For law enforcement officials, the 48 hours immediately following a crime are the most crucial. Why? Because if they haven’t found any leads, identified any suspects, or made any arrests by the time the two-day clock expires, their chances of cracking the case—and, in some cases, saving lives—dwindle significantly. And while ICD-10 isn’t exactly a life-or-death situation, those HIPAA-covered providers making the switch will be up against a similar make-it-or-break-it timeframe. The only difference—besides the whole crime thing—is that their preeminent 48 will occur in two distinct 24-hour chunks: September 30 and October 1. If you’re making the switch to ICD-10 this fall, here are your most important to-dos for these oh-so-critical dates:

September 30

  • Make sure you’ve identified all of the active cases that will span the transition and have found the appropriate ICD-10 code for each one of those patients.
  • If you use WebPT, you can get a head start on this process now. Simply use our ICD-10 code picker to select the most accurate diagnosis code for a particular patient. Then, save that code as a chart note for future access. (That way, it won’t appear on your pre-October 1 finalized notes or flow through to your billing.)
  • Finalize all notes for dates of service on or before this day (September 30) before the clock strikes midnight. The date of service on a claim dictates the type of diagnosis code it should contain (e.g., ICD-9 or ICD-10), and if you attempt to finalize notes containing ICD-9 codes after ICD-10 goes into effect, things could get messy. So, save yourself the headaches and get all caught up prior to October 1.
    • Keep in mind that ICD-9 codes and ICD-10 codes cannot appear together on the same claim. Otherwise, the claim will not process correctly, and payment will be denied. This is true for both current claims (i.e., pre-transition claims) as well as those submitted after the October 1 switch.    

October 1

  • Start adding—and saving—ICD-10 codes to all new notes.
  • If you are creating a new daily note for an active patient, simply add the correct ICD-10 code. There’s no need to complete a progress note or re-evaluation for the sole purpose of adding an ICD-10 code.
  • For Medicare or other insurances requiring plan of care certification, changing a patient’s ICD-10 code does not warrant a re-certification. You only need to obtain a physician signature if:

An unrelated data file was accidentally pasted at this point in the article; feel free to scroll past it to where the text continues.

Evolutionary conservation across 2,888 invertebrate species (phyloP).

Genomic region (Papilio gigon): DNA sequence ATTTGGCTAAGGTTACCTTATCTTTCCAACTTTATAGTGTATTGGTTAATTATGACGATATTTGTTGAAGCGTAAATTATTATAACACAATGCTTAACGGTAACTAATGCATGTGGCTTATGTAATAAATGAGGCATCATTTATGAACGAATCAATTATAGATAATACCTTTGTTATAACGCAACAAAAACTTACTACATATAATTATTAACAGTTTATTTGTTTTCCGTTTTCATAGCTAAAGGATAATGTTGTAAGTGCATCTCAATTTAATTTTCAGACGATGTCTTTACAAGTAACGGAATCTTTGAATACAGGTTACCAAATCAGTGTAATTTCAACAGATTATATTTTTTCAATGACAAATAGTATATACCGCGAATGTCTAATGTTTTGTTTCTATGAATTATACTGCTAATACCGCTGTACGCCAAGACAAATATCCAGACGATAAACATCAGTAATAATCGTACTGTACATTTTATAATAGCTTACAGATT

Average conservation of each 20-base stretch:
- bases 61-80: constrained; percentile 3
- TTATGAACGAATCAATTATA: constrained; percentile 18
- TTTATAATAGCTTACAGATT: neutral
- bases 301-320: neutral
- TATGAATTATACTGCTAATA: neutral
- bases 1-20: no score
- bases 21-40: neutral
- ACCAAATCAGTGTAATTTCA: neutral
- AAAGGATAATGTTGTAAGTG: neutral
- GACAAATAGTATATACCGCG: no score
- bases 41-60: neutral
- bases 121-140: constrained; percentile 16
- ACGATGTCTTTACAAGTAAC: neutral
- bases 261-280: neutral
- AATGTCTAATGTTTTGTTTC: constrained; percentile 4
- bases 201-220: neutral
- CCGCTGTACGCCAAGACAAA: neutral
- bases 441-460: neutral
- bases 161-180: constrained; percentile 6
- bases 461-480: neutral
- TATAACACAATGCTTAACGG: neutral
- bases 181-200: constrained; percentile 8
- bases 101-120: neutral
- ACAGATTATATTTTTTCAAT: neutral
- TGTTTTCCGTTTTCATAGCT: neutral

• you change the diagnosis itself—in other words, you determine the patient has an entirely different injury or condition—rather than merely updating the diagnosis code to its ICD-10 equivalent, or
    • you make a significant change to the patient’s actual plan of care.
  • As I mentioned in the previous section, you cannot submit both ICD-9 codes and ICD-10 codes on the same claim. However, within WebPT, even if you have both ICD-9 and ICD-10 codes saved to a particular case, only the ICD-10 codes will appear on your finalized notes once the transition goes into effect.
  • Keep in mind that there are still some cases in which you’ll need to use ICD-9 codes after October 1. For example, non-HIPAA covered payers—including workers’ compensation and auto insurances—are not required to switch to ICD-10. Thus, they may continue to use ICD-9, which means you would need to use ICD-9 codes for those payers only.
    • Be sure to check with all of your nontraditional payers to verify whether they plan to make the switch on October 1. (On a side note, we’ve determined that the majority of workers’ comp carriers plan to make the transition.)
    • WebPT will retain its ICD-9 selection functionality to accommodate those payers that choose not to use ICD-10. Members will simply designate ICD-9 as the default diagnosis coding set at the insurance level.
  • Remember that in some instances involving non-HIPAA-covered payers (e.g., auto insurances), patients have commercial insurances (e.g., Blue Cross Blue Shield) as secondary payers. In such cases, once the patient has exhausted his or her primary benefits, you would begin submitting claims to the secondary payer. And because the secondary payer likely will be using ICD-10, you must submit ICD-10 codes for any claims that go to the secondary insurance for payment.
    • For that reason, it’s a good idea to document these patients’ ICD-9 and ICD-10 codes from the get-go. For WebPT users, that means entering all of a patient’s insurances—primary, secondary, and even tertiary—into the system at the patient’s initial visit. That way, WebPT will prompt you to enter both ICD-9 and ICD-10 codes at the outset of treatment, making for a smooth transition to a patient’s secondary (or tertiary, if applicable) insurance once he or she has exhausted the primary benefits.

With a solid game plan, your clinic’s transition to ICD-10 shouldn’t be nearly as suspenseful—or dramatic—as an episode of The First 48. But, like a good detective, you’ll need to use all of the resources available to you to emerge successful. On that note, be sure to check out our Crunch-Time Guide to ICD-10 and our ICD-10 Bootcamp webinar. Still have questions about the switch? Leave ’em in the comment section below, and we’ll handle the investigation.